Open Access

Apple-core lesion of the colon: a case report

  • Ahmed Alzaraa1,
  • Kurzatkowski Krzysztof1,
  • Raphael Uwechue1Email author,
  • Ming Tee1 and
  • Chelliah Selvasekar1
Cases Journal20092:7275

https://doi.org/10.4076/1757-1626-2-7275

Received: 15 April 2009

Accepted: 6 June 2009

Published: 14 September 2009

Abstract

Introduction

The appearance of the apple-core lesion of the colon can be caused by several diseases.

Case presentation

A male patient was referred to the surgical clinic with melaena and weight loss. Clinical examination and investigations confirmed an apple-core lesion of the colon. He underwent surgery, but unfortunately, died of a chest infection two weeks after the operation.

Conclusion

This case shows the use of computed tomography in demonstrating the primary cause of iron deficiency anaemia, and at the same time, staging the disease for loco-regional metastasis.

Case presentation

An 86-year-old white English man was referred to the surgical clinic in September 2007 for melaena and weight loss. He was anaemic on physical examination with no other clinical findings. He had a history of a left pneumonectomy in 1985 for a squamous cell carcinoma of the lung, Chronic Obstructive Airway Disease, Benign Prostatic Hypertrophy and diverticulosis. His Haemoglobin was 6.0 gm/L.

Abdominal CT (Figure 1) showed an apple-core stenosing tumour in the proximal transverse colon and a 2 cm intra-luminal lesion in the mid-ascending colon. He underwent a radical right hemicolectomy in November 2007. Macroscopic examination of the specimen revealed a 50 mm × 45 mm circumferential tumour in the large bowel, and invading the full thickness of the wall. The tumour was present at the serosal surface, and was situated 40 mm from the distal resection margin and 160 mm from the proximal resection margin. Other findings included full thickness (probably incisional) defect, 30 mm in maximum diameter that lied 80 mm proximal to the tumour and adjacent to a 24 mm sessile polyp (Figure 2). The background mucosa showed six polyps in total, measuring between 4 mm and 25 mm, and the largest lied 60 mm from the proximal resection margin. The terminal ileum was sliced through the wall at approximately 40 mm from the proximal end and was attached to the rest of the ileum by a strand of ileal tissue only. Microscopy showed moderately differentiated adenocarcinoma (Figures 3,4). The tumour had an infiltrating growth pattern with minimal lymphocytic infiltration at the advancing edge. The tumour was present at the serosa (pT4). An area suspicious of extramural lymphovascular invasion was also seen. The largest polyp was a severely dysplastic tubulovillous adenoma. The rest of the polyps were moderately dysplastic tubulovillous and tubular adenomas. One other hyperplastic polyp was also identified. Thirteen lymph nodes were identified and none of them showed metastatic deposits. All those findings confirmed an adenocarcinoma, Dukes' B, pT4N0Mx. Unfortunately, his condition deteriorated after developing a chest infection and died two weeks after the operation.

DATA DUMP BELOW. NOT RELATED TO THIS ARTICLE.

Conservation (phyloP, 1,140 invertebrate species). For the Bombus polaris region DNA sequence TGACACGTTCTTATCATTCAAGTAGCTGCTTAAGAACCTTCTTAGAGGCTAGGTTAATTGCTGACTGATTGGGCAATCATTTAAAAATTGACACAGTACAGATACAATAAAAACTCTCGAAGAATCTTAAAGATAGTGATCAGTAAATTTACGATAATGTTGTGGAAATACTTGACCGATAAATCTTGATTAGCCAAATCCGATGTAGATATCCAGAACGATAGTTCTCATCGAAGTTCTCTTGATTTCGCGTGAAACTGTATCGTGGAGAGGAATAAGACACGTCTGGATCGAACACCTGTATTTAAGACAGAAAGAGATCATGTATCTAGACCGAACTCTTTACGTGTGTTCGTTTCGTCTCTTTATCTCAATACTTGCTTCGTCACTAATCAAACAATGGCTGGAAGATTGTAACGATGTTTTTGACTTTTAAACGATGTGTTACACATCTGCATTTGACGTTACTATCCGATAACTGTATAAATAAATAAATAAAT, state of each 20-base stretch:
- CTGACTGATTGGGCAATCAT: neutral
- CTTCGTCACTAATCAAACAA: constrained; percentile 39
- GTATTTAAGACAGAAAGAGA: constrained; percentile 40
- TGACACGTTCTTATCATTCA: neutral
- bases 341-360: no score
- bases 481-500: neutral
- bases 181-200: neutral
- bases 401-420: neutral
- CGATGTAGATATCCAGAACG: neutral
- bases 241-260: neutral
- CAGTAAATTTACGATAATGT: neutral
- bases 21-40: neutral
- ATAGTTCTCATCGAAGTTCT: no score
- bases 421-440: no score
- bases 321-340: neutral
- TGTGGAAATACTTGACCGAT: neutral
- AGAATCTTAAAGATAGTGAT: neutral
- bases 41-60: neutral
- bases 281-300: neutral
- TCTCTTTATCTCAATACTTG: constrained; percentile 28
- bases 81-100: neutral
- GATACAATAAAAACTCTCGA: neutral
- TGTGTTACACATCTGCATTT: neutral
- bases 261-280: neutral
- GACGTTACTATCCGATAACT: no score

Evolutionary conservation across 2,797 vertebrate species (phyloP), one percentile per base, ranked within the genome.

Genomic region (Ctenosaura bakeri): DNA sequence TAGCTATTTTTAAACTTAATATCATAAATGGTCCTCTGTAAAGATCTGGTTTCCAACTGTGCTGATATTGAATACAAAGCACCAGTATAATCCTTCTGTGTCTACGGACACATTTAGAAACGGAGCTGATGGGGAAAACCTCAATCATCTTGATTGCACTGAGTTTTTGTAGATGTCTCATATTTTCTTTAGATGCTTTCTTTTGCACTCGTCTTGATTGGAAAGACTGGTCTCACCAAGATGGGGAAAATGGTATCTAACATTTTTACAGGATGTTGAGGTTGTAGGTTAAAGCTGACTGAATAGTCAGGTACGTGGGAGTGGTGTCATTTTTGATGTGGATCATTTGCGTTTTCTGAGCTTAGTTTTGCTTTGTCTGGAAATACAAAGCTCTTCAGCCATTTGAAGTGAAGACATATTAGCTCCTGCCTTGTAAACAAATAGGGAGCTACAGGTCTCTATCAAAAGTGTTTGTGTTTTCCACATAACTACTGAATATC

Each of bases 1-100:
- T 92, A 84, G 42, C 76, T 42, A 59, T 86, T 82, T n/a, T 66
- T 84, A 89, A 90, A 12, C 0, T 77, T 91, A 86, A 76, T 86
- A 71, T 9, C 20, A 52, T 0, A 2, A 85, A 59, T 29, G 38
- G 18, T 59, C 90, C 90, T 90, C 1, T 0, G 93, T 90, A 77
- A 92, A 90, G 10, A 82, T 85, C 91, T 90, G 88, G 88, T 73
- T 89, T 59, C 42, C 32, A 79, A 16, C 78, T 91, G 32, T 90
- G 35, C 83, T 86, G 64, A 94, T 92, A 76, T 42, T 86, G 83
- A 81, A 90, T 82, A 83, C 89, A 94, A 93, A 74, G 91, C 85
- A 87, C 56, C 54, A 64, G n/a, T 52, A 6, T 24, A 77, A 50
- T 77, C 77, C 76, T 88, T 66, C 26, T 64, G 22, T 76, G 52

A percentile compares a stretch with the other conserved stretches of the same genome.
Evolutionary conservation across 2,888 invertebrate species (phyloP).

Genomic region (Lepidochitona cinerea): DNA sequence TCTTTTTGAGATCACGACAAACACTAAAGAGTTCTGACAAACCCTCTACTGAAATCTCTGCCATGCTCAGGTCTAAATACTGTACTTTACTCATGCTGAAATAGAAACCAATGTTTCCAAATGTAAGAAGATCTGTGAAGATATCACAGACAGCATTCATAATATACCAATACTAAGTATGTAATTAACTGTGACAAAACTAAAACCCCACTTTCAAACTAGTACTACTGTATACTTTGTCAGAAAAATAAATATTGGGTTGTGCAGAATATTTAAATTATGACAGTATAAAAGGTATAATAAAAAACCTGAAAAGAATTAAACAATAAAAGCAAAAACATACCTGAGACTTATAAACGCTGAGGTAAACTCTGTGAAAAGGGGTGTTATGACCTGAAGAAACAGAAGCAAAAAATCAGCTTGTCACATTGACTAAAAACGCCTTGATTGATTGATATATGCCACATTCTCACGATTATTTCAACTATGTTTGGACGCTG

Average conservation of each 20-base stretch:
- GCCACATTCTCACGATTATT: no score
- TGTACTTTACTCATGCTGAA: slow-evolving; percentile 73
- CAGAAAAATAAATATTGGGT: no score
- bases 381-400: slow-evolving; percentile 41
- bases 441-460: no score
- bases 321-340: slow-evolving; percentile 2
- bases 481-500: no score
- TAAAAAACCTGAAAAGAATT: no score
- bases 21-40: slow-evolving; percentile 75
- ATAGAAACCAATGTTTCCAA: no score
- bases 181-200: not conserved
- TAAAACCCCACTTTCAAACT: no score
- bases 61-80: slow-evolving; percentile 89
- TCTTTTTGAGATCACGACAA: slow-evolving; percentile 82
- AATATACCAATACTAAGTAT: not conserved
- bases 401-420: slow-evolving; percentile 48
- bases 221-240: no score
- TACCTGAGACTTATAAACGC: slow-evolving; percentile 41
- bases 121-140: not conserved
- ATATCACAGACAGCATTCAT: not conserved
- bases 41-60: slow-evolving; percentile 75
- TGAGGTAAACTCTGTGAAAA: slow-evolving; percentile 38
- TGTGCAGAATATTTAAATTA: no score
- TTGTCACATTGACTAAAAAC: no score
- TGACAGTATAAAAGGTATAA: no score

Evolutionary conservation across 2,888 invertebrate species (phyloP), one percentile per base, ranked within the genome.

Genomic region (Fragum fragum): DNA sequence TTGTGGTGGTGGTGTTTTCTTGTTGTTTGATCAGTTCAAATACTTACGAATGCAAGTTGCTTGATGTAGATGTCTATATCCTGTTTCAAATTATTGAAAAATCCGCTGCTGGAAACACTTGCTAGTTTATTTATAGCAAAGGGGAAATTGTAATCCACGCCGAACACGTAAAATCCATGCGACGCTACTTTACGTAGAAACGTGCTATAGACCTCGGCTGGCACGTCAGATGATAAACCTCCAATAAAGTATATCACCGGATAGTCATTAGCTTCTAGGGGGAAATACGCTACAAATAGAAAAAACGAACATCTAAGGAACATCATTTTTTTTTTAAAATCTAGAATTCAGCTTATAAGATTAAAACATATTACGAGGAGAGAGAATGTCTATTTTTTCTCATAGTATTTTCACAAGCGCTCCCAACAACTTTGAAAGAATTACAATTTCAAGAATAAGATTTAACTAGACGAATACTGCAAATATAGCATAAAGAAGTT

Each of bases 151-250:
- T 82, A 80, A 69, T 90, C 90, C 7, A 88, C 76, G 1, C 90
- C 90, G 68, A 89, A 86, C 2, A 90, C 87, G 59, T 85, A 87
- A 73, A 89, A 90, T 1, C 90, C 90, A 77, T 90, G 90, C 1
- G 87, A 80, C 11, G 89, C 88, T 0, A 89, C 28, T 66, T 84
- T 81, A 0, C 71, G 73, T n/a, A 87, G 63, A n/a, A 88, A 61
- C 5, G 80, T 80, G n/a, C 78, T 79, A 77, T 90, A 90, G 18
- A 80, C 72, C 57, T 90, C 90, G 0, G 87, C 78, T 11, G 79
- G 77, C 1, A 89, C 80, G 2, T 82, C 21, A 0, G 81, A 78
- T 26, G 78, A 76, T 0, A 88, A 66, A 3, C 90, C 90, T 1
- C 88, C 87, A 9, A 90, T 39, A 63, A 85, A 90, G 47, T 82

Figure 1

Abdominal Ct showing an apple-core lesion of the transverse colon (arrow) in an 86 years-old male patient.

Figure 2

Abdominal CT showing a polyp in the ascending colon (arrow) in an 86 years-old male patient.

Figure 3

Low power view of the moderately differentiated adenocarcinoma of the colon in an 86 years-old male patient (x20).

Figure 4

High power view of the moderately differentiated adenocarcinoma of the colon in an 86 years-old male patient (x40).

Discussion

The appearance of the apple-core lesion of the colon can be caused by several diseases. The differential diagnosis includes colonic adenocarcinoma, lymphoma, Crohn's disease, chronic ulcerative colitis, ischaemic colitis, Chlamydia infection, tuberculosis, Helminthoma, Amoebiasis, Cytomegalovirus, villous adenoma, and radiosurgery such as high doses of Cyberknife used for treating unresectable abdominal malignancies, for example, pancreatic cancer [1]-[3].

Colonic carcinoma is usually detected on colonoscopy or barium enema for evaluating vague abdominal symptoms (Figures 5,6). The colonic stricture is usually 3 cm-4 cm in length and rarely exceeds 6 cm [4]. Mucosal irregularities and an eccentric lumen with overhanging shoulders characteristics of an apple-core lesion are suggestive of carcinoma, but histology remains the keystone in confirming the diagnosis [4, 5]. Crohn's stricture has a smooth lumen and tapered ends that fuse into the normal bowel, and is present in up to 25% of the cases of Crohn's colitis. The strictures of ulcerative colitis are more frequent in the sigmoid colon (Figure 7) and are radiographically similar to those of Crohn's disease [4].